“People are aware of their problem with self-control and look for ways to deal with it,” said Statman, who was born in Germany in 1947 to Polish parents who had fled the Nazis in 1939. After five years on a collective farm in Siberia, followed by the limbo of a Displaced Persons camp, they emigrated to Israel, where Statman grew up. He came to the U.S. for graduate study in the early 70s.

“The desire not to be poor and to become rich still exist when people are retired,” Statman told RIJ, “and that is the bane of immediate annuities, which are presented as ‘We are going to take all your money and give you a few thousand dollars a month.’

“But that deprives me of any chance of becoming rich. Advisors and annuity designers should be saying, ‘Let’s put a portion of your money into an annuity to supplement Social Security. You’ll be protected from the downside and still have money to put into growth stocks.’ That really is the ideal scenario.”

Most people aren’t as rational about money as economists once assumed or as hopelessly innumerate as some behavioralists paint them, he says. “Ninety-eight percent of us are normal. Sometimes we are stupid and sometimes we are smart. The question is, how can we raise the ratio of smart behavior to stupid?”

While the financial services industry has a pretty good grip on the public’s desire for upside potential and downside protection, it lags behind other industries in understanding that people often think of mutual funds or wealth management services the same way they think of automobiles or watches—as expression of themselves.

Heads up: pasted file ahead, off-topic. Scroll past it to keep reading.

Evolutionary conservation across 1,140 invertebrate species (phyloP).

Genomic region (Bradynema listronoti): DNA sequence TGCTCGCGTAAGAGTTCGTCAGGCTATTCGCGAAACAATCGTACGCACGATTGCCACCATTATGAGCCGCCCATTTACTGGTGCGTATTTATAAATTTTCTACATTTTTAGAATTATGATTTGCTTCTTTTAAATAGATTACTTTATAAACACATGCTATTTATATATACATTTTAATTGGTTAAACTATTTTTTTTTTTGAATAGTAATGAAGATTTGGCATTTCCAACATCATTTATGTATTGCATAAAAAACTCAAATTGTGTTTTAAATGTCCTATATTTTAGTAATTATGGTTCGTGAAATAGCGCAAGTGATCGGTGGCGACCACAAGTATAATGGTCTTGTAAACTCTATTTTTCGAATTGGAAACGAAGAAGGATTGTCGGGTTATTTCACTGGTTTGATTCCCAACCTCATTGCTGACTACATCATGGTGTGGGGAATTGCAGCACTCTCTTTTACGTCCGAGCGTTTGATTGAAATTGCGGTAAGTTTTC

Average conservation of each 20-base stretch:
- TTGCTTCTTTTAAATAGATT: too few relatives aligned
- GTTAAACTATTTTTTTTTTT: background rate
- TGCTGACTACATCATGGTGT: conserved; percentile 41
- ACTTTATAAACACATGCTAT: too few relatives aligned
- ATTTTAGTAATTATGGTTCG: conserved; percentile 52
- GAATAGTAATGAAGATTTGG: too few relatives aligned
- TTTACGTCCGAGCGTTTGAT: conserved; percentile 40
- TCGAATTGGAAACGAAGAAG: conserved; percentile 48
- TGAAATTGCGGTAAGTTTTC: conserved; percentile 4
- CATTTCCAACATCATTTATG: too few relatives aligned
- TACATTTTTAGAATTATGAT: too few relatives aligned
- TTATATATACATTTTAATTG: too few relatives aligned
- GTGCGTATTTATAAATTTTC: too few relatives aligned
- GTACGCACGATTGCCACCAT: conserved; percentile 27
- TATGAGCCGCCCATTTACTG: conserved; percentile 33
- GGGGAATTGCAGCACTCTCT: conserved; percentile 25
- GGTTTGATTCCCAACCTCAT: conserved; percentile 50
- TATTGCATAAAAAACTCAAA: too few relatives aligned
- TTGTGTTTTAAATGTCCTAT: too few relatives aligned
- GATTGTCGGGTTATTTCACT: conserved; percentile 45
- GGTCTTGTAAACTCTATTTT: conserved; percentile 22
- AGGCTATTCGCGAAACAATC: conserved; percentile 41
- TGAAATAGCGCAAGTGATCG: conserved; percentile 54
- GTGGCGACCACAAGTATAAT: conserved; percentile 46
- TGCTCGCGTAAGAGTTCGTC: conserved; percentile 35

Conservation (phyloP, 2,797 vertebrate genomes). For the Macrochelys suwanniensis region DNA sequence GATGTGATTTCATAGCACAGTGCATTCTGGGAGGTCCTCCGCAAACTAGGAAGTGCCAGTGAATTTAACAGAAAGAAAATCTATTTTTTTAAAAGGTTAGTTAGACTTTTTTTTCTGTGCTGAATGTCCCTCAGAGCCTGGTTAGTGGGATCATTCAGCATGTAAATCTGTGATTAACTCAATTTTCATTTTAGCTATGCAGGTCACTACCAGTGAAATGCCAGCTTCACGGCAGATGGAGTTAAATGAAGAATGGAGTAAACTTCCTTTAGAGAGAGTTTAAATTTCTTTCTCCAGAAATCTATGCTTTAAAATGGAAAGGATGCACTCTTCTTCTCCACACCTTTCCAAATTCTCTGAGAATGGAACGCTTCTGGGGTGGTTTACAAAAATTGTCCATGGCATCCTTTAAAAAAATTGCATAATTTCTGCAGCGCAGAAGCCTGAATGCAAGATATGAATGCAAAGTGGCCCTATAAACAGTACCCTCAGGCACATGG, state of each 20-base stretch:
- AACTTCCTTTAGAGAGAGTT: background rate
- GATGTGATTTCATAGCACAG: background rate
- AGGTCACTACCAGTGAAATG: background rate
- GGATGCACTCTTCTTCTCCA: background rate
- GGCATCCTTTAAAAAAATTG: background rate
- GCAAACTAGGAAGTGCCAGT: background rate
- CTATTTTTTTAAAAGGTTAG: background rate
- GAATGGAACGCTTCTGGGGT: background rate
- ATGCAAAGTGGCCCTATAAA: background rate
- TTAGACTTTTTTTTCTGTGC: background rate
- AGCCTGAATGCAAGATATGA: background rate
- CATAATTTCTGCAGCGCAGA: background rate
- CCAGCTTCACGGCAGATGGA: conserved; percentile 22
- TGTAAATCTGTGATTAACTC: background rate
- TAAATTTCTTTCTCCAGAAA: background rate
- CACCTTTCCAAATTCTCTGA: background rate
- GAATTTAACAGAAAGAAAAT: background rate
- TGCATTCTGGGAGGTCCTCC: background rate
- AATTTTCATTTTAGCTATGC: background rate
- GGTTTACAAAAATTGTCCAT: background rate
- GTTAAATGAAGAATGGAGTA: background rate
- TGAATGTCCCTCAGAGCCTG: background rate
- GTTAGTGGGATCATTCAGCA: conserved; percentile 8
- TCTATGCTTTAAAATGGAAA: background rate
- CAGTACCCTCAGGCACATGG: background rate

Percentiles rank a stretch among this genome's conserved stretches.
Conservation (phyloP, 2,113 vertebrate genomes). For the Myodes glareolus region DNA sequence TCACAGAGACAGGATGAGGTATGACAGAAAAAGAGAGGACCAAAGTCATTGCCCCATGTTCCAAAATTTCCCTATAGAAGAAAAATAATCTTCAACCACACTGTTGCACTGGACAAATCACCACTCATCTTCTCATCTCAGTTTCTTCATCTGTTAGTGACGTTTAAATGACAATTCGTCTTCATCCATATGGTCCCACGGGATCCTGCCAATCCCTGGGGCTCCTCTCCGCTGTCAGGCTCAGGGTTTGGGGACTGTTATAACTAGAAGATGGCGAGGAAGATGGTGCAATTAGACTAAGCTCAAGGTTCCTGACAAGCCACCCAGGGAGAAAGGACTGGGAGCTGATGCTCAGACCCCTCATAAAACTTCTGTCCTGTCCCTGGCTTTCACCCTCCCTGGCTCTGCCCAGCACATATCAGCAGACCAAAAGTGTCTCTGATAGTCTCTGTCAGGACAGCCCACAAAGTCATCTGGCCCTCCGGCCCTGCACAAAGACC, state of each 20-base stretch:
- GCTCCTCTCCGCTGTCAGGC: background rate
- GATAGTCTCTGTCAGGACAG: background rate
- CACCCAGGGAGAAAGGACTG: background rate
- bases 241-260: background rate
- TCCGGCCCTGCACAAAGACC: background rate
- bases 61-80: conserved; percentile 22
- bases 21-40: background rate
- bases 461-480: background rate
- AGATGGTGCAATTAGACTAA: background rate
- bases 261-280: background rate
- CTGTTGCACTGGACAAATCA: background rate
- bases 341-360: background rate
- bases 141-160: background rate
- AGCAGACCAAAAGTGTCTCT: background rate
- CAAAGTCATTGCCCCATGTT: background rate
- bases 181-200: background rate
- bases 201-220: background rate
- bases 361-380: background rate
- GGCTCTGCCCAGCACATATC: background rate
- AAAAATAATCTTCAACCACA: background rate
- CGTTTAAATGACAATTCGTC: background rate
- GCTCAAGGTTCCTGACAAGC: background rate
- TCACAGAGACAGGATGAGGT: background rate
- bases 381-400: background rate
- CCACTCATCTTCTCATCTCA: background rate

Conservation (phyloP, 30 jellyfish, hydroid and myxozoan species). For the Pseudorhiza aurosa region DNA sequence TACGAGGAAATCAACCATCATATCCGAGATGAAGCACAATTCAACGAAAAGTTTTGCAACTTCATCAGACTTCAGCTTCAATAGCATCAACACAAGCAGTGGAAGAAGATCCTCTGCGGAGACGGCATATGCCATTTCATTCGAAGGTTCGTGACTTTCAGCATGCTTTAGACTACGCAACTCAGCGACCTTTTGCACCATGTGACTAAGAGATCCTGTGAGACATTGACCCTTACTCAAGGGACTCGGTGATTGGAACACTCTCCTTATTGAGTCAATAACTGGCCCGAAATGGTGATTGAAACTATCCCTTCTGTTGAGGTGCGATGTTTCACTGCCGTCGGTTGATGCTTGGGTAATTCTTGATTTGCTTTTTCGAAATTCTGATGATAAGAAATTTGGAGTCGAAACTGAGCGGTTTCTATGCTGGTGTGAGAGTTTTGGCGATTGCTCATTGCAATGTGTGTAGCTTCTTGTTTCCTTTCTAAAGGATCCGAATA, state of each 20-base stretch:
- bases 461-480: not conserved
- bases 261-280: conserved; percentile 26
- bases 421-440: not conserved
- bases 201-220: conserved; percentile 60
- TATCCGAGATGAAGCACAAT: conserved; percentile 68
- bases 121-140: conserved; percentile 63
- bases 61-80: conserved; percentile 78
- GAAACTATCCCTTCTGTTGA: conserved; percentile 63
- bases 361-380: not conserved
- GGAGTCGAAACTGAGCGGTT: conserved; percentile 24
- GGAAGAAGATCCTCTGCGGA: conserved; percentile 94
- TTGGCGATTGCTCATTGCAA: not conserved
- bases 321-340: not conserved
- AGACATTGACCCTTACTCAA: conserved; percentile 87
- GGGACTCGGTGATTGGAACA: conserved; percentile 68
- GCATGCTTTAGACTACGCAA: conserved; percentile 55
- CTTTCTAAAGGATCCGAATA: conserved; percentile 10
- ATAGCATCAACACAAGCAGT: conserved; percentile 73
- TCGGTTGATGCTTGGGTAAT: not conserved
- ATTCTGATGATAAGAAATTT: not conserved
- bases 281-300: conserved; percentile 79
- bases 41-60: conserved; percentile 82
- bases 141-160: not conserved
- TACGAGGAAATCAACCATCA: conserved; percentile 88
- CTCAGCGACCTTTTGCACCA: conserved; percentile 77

“Money is just a way station to what you do with that money. Both standard and behavioral finance seem to regard investing as neutral or unique. Investment products and services are like other products and services.

“You might describe Vanguard, for instance, as a company that sells good merchandise at a good price. But investing at Vanguard also makes me proud that I’m smart enough not to waste my money. Vanguard is an expression of me just the way my Toyota is an expression of me. I could buy a Lamborghini, but I’d feel like a phony.”